Ian Mortimer believes, not that Edward III was actually a "perfect king," but that he was striving towards it - that it was one of his goals in life to live up to the great prophecies made at his birth in 1312.
Edward III was the grandson of Edward I, "Hammer of the Scots," and the son of Edward II, a weak king, and Isabella of France, daughter of Philip IV "the Fair." (The latter epithet relates to Philip's hair color, not his personality; he was a tough king, and sometimes a very cruel one.) Isabella would be the only one of Philip's four children (he also had three sons) to produce male children who would live to adulthood, which would result in great tragedy for France for the next hundred years.
Few English kings can have come to the throne in a more perilous situation - he was a boy of fourteen, and the puppet of his mother and particularly of her lover, the ambitious Roger Mortimer, Earl of March. For diplomatic reasons he was almost immediately married to the twelve-year-old Phillipa of Hainault (a principality in what is now Belgium). He had few friends, and little time not monitored by either Isabella or Mortimer. He was told, and spread the news far and wide, that his father, Edward II, died of grief in September of that year, while in confinement at Berkeley Castle.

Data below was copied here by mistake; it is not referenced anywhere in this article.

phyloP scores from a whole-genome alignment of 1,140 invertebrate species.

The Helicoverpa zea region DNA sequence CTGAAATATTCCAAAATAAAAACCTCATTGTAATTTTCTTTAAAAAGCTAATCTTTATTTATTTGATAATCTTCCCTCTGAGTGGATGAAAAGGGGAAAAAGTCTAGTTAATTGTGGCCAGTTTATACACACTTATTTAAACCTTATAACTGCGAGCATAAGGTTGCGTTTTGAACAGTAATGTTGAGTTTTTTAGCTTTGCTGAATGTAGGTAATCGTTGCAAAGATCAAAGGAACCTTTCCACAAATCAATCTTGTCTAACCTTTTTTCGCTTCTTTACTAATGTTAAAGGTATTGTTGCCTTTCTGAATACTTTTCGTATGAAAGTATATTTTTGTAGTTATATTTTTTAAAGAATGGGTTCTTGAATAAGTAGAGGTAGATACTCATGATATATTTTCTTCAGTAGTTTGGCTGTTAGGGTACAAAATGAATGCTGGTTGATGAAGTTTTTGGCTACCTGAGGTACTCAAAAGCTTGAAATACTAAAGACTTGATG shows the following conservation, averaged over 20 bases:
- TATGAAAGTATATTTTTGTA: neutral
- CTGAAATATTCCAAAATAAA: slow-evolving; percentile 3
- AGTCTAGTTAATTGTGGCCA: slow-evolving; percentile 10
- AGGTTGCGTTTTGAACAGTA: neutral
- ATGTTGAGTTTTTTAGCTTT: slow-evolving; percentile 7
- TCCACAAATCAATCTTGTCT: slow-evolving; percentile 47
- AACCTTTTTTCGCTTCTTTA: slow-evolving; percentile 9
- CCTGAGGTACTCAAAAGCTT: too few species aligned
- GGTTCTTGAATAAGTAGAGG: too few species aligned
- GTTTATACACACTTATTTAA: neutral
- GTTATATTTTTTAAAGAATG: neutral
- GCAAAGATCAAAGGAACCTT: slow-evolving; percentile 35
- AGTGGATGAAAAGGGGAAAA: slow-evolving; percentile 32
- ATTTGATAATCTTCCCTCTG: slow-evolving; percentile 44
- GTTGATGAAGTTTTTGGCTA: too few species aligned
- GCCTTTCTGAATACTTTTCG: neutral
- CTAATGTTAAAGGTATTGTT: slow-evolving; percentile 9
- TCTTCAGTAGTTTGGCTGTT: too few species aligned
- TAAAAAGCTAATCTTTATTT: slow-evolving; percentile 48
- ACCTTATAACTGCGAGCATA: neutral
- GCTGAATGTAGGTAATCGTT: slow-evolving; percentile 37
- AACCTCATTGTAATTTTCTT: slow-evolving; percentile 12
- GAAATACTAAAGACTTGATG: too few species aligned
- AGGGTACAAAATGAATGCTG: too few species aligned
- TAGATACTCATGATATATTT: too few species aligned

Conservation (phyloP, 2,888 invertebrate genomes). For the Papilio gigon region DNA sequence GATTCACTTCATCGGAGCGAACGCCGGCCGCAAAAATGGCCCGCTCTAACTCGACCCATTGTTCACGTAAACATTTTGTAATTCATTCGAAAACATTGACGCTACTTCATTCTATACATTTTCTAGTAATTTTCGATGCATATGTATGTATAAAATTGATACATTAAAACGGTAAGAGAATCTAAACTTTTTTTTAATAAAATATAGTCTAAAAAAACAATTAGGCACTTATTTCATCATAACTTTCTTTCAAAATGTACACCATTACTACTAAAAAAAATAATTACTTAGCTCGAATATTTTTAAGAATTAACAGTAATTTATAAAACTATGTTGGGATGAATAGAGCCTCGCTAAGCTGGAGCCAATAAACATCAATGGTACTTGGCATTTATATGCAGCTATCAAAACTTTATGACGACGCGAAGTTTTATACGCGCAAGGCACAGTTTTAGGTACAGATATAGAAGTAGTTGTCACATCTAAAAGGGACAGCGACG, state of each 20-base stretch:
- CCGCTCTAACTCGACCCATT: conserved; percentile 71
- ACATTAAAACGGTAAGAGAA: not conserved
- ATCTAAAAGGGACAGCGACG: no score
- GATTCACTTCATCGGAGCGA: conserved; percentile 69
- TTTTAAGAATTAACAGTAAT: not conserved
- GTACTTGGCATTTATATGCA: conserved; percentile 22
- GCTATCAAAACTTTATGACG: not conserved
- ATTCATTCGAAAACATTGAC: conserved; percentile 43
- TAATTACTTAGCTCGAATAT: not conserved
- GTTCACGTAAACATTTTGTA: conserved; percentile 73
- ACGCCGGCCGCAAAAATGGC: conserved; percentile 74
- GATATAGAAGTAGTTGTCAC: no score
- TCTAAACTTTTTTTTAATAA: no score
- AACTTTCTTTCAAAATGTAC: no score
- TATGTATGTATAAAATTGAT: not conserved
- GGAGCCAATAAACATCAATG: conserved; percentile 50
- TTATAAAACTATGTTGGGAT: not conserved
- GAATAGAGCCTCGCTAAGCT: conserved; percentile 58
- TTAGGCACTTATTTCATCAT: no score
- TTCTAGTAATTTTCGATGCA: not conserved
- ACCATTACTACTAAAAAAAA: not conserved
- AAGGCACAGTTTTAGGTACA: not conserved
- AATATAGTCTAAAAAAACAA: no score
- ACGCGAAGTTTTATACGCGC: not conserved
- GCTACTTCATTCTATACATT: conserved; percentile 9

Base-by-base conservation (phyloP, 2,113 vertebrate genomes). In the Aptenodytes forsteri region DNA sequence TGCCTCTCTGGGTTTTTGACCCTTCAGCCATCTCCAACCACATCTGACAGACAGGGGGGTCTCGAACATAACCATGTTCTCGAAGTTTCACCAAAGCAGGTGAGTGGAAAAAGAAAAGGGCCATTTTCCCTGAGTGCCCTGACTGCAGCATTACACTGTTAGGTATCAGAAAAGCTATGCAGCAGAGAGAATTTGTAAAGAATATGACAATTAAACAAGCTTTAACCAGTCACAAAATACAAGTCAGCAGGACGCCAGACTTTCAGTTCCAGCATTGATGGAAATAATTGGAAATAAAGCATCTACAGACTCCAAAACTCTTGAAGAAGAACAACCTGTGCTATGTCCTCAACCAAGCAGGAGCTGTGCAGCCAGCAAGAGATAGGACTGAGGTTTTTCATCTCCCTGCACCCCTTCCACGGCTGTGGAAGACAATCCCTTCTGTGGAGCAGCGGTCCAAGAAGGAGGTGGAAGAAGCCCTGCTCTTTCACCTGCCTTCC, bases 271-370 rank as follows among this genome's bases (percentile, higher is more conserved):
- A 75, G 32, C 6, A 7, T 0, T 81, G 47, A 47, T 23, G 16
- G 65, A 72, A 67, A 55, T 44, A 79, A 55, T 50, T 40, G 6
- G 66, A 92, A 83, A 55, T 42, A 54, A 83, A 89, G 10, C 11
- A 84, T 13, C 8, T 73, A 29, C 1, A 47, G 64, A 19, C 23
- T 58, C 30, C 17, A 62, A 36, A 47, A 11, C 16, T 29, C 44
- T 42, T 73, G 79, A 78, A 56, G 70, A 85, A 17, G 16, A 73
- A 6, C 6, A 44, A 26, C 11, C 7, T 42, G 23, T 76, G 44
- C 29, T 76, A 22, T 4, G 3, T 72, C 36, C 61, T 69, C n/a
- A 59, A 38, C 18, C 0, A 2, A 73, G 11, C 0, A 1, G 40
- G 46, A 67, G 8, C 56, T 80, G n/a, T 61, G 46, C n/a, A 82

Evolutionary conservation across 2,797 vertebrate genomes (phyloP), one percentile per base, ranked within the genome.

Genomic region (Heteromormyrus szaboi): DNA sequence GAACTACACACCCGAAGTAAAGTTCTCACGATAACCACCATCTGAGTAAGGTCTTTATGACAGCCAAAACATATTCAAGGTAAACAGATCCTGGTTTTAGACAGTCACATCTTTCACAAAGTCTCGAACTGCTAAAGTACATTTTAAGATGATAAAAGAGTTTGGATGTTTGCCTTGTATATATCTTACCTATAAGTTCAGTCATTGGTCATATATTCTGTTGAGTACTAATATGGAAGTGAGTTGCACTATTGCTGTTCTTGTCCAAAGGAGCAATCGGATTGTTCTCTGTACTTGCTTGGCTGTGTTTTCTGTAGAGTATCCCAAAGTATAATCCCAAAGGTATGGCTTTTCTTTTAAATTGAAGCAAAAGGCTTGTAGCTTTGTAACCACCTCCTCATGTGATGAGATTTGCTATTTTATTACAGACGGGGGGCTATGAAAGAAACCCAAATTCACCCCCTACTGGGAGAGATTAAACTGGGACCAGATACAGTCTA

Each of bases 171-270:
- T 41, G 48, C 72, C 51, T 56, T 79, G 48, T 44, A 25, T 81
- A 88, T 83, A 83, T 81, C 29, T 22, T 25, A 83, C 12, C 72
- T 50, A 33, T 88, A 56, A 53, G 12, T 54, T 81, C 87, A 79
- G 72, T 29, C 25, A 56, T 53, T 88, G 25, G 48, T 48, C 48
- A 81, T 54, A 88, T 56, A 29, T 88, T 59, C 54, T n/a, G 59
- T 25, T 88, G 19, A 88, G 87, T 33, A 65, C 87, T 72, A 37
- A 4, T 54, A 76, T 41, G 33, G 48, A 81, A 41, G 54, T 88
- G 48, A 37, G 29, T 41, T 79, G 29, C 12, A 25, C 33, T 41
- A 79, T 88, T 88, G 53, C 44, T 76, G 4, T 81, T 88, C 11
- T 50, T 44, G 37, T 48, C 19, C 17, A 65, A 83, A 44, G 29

At seventeen, in 1330, already a father, and aware of how precarious his situation was, he took an enormous chance, and personally overthrew Mortimer in the middle of the night, while they were staying at Nottingham Castle. He would rule alone for the rest of his life, which would be long (he died only in 1376).
However, Mortimer argues, Edward III already knew that he had been lied to in 1327, and that his father still lived. It's a really interesting argument, and I think he has pretty good evidence. (Mortimer has a fairly long article on his webpage laying out the general lines of his argument: http://www.ianmortimer.com/EdwardII/death.htm .)
Edward III's future prowess as a warrior king is legendary - he would lead the English to victories over the Scots, at Halidon Hill, and the French, at Crecy, Poitiers, and Sluys (the great naval battle of the Hundred Years' War). What may be less famous is his attention to, and building up of, the English Parliament, his great building projects (he had hot and cold running water in his bathroom!), or his fascination with the new inventions and machinery, such as clocks. (There's also an interesting bit about Edward III as a model for Arthur in medieval romances.)
It may have taken me a year to finish, but I kept getting distracted. I blame you lot, as I keep thinking "well, that book looks interesting..."